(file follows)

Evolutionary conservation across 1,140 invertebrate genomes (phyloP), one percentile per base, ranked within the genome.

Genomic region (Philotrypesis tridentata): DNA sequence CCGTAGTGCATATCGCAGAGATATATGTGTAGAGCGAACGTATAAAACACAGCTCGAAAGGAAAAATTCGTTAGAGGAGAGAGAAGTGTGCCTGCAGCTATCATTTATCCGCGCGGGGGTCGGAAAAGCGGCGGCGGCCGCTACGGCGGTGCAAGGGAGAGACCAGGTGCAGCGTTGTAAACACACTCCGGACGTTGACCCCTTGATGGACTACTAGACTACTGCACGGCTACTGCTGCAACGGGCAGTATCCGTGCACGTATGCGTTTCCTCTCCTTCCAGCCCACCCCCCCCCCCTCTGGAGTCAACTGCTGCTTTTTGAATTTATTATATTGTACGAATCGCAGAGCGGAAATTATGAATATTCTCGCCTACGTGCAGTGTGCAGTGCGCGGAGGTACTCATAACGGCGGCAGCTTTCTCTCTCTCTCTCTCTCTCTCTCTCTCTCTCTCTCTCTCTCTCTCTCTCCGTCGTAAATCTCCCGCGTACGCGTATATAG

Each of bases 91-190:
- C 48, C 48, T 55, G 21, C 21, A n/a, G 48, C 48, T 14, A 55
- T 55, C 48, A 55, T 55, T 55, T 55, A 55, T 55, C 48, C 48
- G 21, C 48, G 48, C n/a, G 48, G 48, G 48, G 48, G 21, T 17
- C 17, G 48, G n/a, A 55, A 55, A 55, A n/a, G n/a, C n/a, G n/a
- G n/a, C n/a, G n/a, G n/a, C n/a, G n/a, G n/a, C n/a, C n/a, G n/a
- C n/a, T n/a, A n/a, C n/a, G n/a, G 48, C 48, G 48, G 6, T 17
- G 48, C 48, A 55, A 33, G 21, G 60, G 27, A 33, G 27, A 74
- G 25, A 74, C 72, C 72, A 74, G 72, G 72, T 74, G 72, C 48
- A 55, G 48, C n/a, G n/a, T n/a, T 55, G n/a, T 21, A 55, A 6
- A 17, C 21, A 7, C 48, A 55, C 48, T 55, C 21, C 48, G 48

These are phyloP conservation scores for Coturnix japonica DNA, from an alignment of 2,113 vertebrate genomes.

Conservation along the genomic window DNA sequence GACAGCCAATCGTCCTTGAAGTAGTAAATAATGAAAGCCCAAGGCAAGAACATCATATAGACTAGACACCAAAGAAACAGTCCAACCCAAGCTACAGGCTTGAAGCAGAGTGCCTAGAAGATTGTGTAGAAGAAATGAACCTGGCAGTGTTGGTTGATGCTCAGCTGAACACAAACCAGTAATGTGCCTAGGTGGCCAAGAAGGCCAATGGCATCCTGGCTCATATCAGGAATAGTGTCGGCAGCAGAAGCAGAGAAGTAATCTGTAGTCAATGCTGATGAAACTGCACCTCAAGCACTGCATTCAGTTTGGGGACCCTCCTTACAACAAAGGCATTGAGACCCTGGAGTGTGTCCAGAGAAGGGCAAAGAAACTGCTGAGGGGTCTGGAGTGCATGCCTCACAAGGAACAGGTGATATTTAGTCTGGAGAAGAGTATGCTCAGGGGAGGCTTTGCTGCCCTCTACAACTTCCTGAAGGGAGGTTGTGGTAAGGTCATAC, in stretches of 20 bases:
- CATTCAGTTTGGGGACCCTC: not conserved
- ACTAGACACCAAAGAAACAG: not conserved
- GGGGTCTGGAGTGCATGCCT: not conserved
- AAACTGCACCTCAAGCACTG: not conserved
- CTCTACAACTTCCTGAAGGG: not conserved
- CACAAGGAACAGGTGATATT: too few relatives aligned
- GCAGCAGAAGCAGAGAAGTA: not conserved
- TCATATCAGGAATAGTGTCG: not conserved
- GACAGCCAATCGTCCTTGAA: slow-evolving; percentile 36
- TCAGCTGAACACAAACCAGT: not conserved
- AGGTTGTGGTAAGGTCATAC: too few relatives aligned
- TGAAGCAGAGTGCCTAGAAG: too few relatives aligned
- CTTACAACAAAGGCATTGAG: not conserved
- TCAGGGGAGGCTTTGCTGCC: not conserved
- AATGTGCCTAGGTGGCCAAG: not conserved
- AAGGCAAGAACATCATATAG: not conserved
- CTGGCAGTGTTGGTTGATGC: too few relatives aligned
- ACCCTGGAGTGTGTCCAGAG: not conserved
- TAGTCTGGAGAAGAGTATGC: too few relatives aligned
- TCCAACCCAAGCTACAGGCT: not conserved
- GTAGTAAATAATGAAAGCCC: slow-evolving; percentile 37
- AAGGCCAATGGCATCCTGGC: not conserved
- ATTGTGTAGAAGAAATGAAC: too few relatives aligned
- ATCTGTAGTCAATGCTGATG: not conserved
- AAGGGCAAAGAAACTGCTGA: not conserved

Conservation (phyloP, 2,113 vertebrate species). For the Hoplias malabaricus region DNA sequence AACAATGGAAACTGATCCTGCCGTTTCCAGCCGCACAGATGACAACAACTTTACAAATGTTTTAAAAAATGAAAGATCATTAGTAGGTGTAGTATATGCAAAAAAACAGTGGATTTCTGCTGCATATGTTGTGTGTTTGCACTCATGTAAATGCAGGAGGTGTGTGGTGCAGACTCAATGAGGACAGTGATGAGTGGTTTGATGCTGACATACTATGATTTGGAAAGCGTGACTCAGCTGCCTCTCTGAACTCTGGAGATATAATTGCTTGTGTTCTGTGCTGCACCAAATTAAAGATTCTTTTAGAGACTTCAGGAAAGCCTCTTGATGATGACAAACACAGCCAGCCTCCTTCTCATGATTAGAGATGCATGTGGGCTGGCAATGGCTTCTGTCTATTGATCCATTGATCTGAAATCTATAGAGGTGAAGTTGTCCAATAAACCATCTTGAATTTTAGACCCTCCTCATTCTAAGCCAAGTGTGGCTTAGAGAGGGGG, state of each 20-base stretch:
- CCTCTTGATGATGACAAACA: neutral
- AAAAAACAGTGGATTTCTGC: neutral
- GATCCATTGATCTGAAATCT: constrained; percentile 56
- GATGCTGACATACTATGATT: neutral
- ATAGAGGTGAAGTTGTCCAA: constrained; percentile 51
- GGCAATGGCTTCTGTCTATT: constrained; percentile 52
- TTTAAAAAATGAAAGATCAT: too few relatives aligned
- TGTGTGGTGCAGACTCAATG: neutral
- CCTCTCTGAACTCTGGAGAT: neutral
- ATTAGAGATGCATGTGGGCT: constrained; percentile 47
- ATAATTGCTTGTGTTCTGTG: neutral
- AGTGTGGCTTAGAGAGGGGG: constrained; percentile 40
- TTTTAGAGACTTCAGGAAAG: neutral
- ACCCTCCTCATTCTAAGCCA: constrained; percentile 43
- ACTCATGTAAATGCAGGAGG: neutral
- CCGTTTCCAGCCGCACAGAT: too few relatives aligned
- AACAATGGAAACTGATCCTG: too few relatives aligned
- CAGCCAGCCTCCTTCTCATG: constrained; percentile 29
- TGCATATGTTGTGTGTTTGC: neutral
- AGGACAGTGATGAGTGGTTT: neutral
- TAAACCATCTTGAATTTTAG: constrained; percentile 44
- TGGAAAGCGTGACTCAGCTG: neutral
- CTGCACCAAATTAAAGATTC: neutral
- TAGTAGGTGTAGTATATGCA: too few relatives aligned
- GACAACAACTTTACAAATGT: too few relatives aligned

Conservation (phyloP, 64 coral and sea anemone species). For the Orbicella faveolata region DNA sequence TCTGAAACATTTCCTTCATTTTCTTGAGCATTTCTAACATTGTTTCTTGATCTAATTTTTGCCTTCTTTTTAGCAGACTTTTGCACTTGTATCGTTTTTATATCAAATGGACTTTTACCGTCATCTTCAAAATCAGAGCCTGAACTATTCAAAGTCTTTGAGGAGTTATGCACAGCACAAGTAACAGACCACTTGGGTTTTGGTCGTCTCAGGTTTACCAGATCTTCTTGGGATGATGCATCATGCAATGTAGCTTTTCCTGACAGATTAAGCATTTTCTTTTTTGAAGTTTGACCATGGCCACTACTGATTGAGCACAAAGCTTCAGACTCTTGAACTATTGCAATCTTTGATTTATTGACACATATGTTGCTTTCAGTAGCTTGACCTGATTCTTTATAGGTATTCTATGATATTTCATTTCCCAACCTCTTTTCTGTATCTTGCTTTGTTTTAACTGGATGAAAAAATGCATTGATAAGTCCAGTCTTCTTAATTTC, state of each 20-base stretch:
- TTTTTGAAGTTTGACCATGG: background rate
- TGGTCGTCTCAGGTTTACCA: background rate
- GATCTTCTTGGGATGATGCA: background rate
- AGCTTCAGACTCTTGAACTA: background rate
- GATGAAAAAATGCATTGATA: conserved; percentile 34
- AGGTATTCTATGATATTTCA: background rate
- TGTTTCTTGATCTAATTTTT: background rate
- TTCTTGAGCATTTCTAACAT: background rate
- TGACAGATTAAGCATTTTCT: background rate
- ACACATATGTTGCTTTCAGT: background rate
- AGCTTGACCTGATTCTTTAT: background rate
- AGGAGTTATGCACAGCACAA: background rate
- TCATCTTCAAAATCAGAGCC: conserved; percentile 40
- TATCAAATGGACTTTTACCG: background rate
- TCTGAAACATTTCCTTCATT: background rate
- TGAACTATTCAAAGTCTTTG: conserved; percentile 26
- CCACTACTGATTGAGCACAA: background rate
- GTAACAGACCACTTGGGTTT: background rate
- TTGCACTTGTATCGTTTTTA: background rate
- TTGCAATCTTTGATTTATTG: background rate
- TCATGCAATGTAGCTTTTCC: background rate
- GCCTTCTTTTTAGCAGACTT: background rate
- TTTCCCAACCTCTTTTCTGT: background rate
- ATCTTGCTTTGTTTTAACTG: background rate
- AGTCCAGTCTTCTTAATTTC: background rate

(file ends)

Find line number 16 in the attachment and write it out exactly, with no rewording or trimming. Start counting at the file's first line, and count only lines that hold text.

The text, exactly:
- CATTCAGTTTGGGGACCCTC: not conserved